(2/10) Roger Corman officially directed his first science fiction film in 1955. Seven people hole up in a secluded bungalow after total annihilation in a nuclear war. As personal tensions mount, it is a race to see if the blood-thirsty mutant prowling the valley kills them before they kill each other. Richard Denning leads a capable cast, but the film is done in by a 45-minute deadly boring stretch where nothing at all happens. Paul Blaisdell’s crude mutant costume is fun to look at, but as half the film is padding, there’s just no way of saving it.
Marty the Mutant carrying off Lori Nelson.
Day the World Ended (1955, USA). Directed by Roger Corman. Written by Lou Rusoff. Starring: Richard Denning, Lori Nelson, Paul Birch, Mike ”Touch” Connors, Adele Jergens, Paul Blaisdell. Produced by Roger Corman for Golden State Productions.
IMDb rating: 5.4/10. Tomatometer: N/A. Metascore: N/A.
First of all, I’d like to dedicate this post to the memory of actor Mike Connors, who sadly passed away on January 27, 2017, at the age of 91.
Second, I feel I should address the elephant in the room, namely my low rating of this film. Of course, this can probably be partly chalked down to personal taste, but it is rather seldom that I wander 3.5 stars off the IMDb consensus. I have a feeling that some reviewers tend to bump up their assessment of this film based on a notion that it is a trailblazer, and thus should warrant extra points for its ideas, even if they are poorly executed. But this notion is false. Day the World Ended was not the first post-apocalyptic movie – but it was almost certainly the worst at the time it was made. Continue reading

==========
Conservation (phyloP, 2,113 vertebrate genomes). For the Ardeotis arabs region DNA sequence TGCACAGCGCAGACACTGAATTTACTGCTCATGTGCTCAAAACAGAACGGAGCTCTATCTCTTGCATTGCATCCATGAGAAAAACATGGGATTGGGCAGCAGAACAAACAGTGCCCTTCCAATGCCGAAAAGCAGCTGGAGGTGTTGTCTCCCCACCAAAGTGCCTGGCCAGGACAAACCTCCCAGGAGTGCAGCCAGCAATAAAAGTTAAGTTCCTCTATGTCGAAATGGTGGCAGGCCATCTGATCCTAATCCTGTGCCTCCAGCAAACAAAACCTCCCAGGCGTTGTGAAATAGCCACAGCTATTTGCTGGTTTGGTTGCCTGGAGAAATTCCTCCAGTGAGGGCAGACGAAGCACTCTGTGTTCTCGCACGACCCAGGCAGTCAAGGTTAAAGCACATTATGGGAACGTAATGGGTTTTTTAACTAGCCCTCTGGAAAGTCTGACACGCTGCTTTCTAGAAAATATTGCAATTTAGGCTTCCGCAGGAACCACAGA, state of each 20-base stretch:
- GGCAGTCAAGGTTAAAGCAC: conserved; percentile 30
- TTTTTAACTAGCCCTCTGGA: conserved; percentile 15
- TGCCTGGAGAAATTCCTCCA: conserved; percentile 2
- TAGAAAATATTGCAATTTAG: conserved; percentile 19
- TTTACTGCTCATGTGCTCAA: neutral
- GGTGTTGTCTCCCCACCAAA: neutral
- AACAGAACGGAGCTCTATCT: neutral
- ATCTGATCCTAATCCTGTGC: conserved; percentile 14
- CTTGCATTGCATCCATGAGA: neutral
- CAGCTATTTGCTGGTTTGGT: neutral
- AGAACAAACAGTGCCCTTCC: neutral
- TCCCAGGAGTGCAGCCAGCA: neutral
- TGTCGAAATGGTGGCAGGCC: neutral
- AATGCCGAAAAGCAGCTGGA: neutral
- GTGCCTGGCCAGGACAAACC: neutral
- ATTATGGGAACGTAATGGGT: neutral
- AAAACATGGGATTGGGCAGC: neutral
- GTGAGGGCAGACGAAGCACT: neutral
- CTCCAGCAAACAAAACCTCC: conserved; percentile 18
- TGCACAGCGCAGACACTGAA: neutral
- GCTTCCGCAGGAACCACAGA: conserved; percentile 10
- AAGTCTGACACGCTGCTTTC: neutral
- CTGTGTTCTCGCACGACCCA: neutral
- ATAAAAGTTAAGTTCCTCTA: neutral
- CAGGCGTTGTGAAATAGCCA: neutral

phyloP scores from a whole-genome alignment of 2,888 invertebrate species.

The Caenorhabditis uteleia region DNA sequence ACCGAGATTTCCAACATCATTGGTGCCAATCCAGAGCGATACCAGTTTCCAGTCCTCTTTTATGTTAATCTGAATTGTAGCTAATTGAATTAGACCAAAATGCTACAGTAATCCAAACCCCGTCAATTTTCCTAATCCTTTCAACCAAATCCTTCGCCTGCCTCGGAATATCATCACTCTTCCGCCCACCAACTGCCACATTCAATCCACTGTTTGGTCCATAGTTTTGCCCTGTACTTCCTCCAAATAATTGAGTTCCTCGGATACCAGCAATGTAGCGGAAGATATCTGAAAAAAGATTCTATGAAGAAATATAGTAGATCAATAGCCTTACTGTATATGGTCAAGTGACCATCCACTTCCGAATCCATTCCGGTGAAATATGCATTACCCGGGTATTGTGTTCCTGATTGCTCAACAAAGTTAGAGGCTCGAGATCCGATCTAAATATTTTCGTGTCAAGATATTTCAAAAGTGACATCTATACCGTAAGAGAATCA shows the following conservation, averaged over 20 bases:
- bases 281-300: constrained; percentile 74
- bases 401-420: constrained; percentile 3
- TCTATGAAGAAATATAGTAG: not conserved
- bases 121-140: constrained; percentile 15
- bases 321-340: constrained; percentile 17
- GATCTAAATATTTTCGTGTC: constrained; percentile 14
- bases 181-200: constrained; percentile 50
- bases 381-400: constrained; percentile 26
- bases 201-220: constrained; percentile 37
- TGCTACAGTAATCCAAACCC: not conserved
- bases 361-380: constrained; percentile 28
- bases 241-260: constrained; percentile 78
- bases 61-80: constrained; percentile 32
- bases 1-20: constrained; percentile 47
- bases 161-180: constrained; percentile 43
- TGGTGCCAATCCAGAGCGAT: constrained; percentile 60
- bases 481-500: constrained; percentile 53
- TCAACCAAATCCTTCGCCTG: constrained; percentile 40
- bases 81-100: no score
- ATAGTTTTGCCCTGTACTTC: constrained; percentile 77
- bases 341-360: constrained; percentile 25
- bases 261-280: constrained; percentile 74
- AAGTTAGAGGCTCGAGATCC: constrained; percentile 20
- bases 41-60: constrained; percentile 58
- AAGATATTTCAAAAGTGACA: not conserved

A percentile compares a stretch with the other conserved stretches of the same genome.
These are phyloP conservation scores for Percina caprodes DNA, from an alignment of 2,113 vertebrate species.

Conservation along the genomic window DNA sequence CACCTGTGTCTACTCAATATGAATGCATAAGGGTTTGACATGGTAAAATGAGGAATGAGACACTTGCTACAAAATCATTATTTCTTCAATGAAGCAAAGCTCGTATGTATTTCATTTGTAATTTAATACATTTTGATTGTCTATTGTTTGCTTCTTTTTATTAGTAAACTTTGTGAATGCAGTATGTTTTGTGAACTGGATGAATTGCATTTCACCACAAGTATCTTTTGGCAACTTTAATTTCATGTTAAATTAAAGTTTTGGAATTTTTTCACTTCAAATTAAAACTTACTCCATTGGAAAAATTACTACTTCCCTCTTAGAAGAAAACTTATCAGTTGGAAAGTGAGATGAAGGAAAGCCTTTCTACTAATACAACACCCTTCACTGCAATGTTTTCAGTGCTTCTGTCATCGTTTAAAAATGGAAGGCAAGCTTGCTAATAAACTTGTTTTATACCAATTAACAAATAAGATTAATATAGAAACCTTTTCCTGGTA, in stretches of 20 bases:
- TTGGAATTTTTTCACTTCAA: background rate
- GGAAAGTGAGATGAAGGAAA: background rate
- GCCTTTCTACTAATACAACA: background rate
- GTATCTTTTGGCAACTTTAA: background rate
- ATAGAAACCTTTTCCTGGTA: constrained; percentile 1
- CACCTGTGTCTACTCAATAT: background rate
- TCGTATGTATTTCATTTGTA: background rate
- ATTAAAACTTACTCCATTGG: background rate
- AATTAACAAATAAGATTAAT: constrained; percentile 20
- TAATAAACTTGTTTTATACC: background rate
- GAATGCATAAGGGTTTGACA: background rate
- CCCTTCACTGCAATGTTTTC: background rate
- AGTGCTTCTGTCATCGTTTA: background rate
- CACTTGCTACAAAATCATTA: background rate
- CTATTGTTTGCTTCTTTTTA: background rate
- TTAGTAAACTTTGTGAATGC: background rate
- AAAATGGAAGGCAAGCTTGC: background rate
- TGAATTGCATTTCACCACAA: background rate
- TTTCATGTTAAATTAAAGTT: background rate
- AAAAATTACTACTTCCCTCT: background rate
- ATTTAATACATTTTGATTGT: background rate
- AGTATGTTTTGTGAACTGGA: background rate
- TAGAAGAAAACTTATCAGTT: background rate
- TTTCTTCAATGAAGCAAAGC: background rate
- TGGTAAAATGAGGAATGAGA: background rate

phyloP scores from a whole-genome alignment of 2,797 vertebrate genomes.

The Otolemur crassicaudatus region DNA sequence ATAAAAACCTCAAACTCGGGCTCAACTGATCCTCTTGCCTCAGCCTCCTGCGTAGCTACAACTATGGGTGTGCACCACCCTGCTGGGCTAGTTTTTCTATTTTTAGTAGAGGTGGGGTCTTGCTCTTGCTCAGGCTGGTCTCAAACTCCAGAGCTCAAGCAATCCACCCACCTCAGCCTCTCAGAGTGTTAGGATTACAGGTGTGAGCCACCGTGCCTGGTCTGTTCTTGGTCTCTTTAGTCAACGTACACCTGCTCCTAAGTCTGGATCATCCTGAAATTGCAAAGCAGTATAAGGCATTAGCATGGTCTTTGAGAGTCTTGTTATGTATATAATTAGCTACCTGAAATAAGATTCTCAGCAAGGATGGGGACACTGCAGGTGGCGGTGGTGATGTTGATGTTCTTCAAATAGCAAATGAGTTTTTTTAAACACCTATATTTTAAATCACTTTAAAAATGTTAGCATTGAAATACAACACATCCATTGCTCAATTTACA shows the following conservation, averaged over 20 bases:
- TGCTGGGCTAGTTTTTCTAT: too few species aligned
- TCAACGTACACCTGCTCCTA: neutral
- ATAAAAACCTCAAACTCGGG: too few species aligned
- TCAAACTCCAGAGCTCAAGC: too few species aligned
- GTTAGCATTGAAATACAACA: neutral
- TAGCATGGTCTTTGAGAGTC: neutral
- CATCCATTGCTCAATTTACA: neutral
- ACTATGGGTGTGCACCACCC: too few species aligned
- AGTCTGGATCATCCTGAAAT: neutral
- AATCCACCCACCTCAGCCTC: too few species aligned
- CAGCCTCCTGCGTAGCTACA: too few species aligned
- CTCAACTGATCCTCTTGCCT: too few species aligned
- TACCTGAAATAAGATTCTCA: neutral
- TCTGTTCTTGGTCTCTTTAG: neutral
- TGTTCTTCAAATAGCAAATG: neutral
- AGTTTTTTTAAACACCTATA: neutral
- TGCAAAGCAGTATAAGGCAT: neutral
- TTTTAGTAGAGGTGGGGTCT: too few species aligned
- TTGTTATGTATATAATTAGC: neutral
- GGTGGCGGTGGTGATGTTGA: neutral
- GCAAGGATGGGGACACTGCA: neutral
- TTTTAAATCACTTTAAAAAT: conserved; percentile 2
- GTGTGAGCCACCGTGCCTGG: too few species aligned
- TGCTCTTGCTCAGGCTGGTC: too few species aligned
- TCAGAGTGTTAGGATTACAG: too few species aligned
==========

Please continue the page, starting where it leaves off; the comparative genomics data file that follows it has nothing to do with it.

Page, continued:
(3/10) In 1955 legendary producer/director Ed Wood released the first film of his sci-fi trilogy, and to his great satisfaction was able to place aged horror icon Bela Lugosi in the lead. Often considered Wood’s ”best” movie, this low-budget schlocker has to be ingested with a good dose of good-will. The inaptly made film is good for a whole bunch of laughs, but Lugosi plays his mad scientist with great gusto and even has some touching moments, and the movie has a very distinct charm.
Bela Lugosi as Dr. Eric Vornoff in Bride of the Monster.
Bride of the Monster (1955, USA). Directed by Edward D. Wood Jr. Written by Alex Gordon and Edward D. Wood Jr. Starring: Bela Lugosi, Tor Johnson, Tony McCoy, Loretta King, Harvey B. Dunn, George Becwar, Paul Marco, Dolores Fuller. Produced by Edward D. Wood Jr. for Rolling M. Productions.
IMDb raring: 4.1/10. Tomatometer: 45% Rotten. Metascore: N/A.
The fifties were a golden age for filmmakers without money, time or any particular talent. If you could raise 30 000 dollars, conjure up a script and stick a monster in the film, you could almost bet that someone would pick up distribution rights and make their money back, no matter how bad the movie was. There were quite a few hacks who tried their hands at sci-fi programmers, such as W. Lee Wilder or Bert I. Gordon. Roger Corman, who was in truth a very good producer and director, made an art out of making films on almost no money. But for some reason the name that has gone down in history as the king of bad movies is that of Edward D. Wood Jr. or Ed Wood for short. Best known for his ”magnum opus”, Plan 9 from Outer Space (1959), he did once produce and direct a film that had an actual budget and an actual script, and is often considered his best movie, and that is Bride of the Monster. Continue reading